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Interwar Agnotology: Empire, Democracy and the Production of Ignorance

Front Cover of Brave New World: Imperial and Democratic
Institute of Historical Research
May 2012

“Interwar Agnotology: Empire, Democracy and the Production of Ignorance,” in Laura Beers and Geraint Thomas, eds., Brave New World: Imperial and Democratic Nation-building in Britain between the Wars.  London: Institute of Historical Studies, 2012.

Summary of Brave New World:

After WWI, Britain faced a number of challenges as it sought to adapt to domestic conditions of mass democracy whilst maintaining its position in the empire in the face of national independence movements. As politicians at home and abroad sought to legitimise their position, new efforts were made to conceptualise nationality and citizenship, with attempts to engage the public using mass media and greater emphasis on governing in the public interest.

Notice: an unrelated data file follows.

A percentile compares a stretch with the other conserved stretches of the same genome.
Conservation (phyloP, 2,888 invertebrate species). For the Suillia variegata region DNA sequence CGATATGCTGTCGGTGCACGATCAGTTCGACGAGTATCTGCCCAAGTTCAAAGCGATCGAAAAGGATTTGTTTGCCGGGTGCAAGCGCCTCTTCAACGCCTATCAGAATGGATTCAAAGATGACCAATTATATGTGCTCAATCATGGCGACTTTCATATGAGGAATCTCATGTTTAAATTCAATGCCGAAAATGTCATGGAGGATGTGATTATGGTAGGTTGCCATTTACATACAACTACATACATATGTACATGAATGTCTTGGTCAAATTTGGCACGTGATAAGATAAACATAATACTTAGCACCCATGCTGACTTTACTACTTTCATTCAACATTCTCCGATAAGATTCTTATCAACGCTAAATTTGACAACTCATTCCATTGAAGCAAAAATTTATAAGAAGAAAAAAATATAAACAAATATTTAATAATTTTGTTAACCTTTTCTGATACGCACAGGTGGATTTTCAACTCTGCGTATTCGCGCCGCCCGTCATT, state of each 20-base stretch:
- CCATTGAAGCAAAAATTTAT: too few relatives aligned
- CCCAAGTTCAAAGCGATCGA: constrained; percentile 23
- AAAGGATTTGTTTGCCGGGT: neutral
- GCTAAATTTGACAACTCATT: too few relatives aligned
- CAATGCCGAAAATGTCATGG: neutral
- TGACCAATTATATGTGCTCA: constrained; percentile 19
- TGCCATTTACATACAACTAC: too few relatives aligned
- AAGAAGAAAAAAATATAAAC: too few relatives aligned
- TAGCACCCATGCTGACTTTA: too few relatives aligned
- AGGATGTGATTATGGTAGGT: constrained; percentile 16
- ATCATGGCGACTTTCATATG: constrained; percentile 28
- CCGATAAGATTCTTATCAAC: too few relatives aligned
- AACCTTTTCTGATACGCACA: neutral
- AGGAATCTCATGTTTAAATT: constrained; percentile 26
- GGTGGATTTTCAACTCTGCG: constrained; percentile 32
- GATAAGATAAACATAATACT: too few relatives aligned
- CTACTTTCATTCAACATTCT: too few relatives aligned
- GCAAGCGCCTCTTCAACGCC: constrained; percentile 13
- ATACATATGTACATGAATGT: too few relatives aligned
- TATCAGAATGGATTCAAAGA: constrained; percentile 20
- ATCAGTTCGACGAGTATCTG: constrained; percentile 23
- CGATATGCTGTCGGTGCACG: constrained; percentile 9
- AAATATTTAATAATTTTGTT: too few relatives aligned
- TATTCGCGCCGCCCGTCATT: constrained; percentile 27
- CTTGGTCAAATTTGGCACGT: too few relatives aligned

Brave New World reappraises the domestic and imperial history of Britain in the inter-war period, investigating how ‘nation building’ was given renewed impetus by the upheavals of the First World War. The essays in this collection address how new technologies and approaches to governance were used to forge new national identities both at home and in the empire, covering a wide range of issues from the representation of empire on film to the convergence of politics and ‘star culture’.

The book is an invaluable resource for scholars of British social, political and imperial history, as well as being of interest to the general reader.